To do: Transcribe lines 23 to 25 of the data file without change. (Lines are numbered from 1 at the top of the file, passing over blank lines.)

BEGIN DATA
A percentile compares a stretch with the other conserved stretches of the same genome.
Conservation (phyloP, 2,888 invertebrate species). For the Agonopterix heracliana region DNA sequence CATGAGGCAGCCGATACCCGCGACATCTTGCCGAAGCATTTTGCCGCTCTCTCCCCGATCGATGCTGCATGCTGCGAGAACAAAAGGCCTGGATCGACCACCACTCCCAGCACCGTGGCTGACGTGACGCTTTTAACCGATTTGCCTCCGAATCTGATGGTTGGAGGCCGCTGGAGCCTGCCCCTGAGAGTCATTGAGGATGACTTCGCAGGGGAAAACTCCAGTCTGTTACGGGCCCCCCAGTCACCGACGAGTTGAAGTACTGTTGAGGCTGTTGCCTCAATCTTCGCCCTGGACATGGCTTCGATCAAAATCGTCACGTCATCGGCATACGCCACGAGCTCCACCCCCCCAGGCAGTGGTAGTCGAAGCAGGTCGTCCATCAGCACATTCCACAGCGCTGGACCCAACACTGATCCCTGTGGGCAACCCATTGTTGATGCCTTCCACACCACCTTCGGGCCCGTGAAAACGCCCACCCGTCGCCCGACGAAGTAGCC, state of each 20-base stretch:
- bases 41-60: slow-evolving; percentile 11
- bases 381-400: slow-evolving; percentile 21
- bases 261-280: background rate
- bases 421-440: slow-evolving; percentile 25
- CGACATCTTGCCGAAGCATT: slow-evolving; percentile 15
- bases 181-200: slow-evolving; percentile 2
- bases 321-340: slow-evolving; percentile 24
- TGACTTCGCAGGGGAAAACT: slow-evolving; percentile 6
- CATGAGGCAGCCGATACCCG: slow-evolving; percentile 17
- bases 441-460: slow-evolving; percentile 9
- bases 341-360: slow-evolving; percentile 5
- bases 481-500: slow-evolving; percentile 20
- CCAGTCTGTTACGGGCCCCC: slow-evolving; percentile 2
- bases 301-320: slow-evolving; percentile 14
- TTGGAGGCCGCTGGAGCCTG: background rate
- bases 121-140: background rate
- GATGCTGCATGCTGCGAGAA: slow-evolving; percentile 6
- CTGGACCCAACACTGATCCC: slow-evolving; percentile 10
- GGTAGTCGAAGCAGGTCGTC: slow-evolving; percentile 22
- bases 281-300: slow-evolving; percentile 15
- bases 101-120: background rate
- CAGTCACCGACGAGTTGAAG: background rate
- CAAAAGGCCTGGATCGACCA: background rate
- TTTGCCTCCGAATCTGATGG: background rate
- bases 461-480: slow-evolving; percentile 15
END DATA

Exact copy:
- bases 101-120: background rate
- CAGTCACCGACGAGTTGAAG: background rate
- CAAAAGGCCTGGATCGACCA: background rate